The first inhabited neighboring house is owned by Albanians and is just near enough for its inhabitants to have been able to see the fire. They called the police. The Serb neighbors heard nothing and they are all the more angry because they have already been asked the same question by police and because two Serbs were detained: "They want to imply that Serbs are murdering Serbs; it's the mafia from Belgrade, they say. They took two men down to the station ten times for questioning, and passing through Obilic ten times is no easy matter. We heard nothing, we don't know how... At 4 o'clock our neighbor came and we all got up. There was a fire truck over there and they wouldn't let us in... You don't want to hear the stories of the people who dressed them later [for burial]..."
One hears various rumors about who killed the Stolices and why even before arriving in Pristina. "They probably sold their house," the Serbs who know everything will say. "Everyone must have known they had money from the sale and so they came to rob them."
In Obilic the embittered response is that any sale was out of the question. On the contrary, the Stolices were bound to the town where their son died ten years ago. "[Mrs. Stolic] didn't want to leave because her son is buried here. [Stolic] was here the night before it happened. We talked; he didn't mention any sale. But people will speculate. As far as why they were killed, just look at the house, the location, it's the very best. They didn't want to sell and then this happened..."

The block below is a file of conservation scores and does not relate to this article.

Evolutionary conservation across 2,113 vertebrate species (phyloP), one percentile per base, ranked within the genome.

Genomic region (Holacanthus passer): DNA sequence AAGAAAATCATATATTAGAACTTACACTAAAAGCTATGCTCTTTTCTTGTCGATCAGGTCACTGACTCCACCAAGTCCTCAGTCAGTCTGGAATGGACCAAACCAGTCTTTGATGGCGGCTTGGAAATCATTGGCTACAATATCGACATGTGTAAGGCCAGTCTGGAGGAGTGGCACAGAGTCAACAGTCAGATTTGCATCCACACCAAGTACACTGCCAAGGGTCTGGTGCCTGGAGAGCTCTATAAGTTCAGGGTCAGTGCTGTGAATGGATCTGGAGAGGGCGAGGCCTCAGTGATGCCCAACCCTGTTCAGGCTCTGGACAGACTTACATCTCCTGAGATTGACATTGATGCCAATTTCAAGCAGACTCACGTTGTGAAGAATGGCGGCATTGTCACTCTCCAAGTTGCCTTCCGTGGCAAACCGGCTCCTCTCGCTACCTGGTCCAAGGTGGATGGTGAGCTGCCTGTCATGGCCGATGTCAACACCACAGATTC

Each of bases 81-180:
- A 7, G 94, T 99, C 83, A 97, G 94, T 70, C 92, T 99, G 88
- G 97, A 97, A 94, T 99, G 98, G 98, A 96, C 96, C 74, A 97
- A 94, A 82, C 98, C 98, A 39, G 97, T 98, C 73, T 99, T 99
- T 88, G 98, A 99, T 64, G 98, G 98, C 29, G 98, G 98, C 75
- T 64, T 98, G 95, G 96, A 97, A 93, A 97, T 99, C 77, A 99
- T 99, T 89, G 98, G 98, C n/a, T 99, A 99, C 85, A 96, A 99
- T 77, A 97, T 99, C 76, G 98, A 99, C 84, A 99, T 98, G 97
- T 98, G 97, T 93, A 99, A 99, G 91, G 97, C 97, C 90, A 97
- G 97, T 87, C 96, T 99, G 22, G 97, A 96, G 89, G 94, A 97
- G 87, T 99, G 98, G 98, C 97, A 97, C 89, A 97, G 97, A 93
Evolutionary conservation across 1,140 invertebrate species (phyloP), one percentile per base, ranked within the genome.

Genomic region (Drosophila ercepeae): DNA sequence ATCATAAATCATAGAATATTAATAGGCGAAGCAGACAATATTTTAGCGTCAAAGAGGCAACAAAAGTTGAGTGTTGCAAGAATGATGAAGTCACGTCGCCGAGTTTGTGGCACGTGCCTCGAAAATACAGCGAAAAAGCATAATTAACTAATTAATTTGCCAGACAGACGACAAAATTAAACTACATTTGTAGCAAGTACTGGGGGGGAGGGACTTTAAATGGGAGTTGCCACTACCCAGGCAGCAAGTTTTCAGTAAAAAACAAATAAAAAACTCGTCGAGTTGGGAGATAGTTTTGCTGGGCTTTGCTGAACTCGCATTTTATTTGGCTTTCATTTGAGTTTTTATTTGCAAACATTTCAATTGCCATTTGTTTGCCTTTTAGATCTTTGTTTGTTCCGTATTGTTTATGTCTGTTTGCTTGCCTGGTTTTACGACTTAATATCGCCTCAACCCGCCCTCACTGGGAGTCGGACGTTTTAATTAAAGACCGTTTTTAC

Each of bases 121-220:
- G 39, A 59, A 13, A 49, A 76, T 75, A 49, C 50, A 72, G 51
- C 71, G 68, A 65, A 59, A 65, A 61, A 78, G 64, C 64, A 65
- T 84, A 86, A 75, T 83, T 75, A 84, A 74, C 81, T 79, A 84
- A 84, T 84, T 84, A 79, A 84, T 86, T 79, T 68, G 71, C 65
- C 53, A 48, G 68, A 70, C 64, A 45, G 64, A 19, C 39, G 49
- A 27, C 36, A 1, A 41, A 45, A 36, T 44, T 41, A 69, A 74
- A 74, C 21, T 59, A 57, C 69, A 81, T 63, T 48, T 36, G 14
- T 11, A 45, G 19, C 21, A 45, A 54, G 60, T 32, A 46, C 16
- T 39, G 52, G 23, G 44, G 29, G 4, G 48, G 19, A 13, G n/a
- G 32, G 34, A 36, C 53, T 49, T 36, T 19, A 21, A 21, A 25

Michael Steiner has offered an award of 50,000 euros for information leading to the solving of this murder. It hasn't helped, at least for now.
Before the war about 4,500 Serbs lived in the town of Obilic; approximately 400 remain. The majority left right after the war. Only some 50 households were left at the time; now there are only twenty. Everyone would like to sell their property and leave. Everyone has received offers but the prices, they say, are miserly: 10,000 German marks for 12 ares of land [approximately 1/3 of an acre] and a house. That's not enough to start a new life somewhere else.
"LES MISERABLES" OF OBILIC - FORGOTTEN BY EVERYONE
Obilic Serbs complaining of their hard life to the Serbian deputy premier Dr. Nebojsa Covic, June 2003
"Everyone gets a hand grenade. If you want to sell but don't like the offer, you get a grenade; if you don't want to sell, you get a grenade... Ljubica and Paja Matic didn't want to sell; they were beaten up, their property was set on fire and ultimately, they were forced to leave... Just like the Bojkovices, just like Milan and Draga...," says Olgica Subotic.
There is no phone service because, they say, KFOR broke the low-hanging cables upon entering Obilic and they were never repaired. There are only a few working phones in Obilic and the bills, say locals, are astronomical. Basic service is eight euros; if you make calls, the total can reach as much as 100 euros. "We're paying for their calls." Only those lucky enough to get cell phones as gifts from relatives have telephones.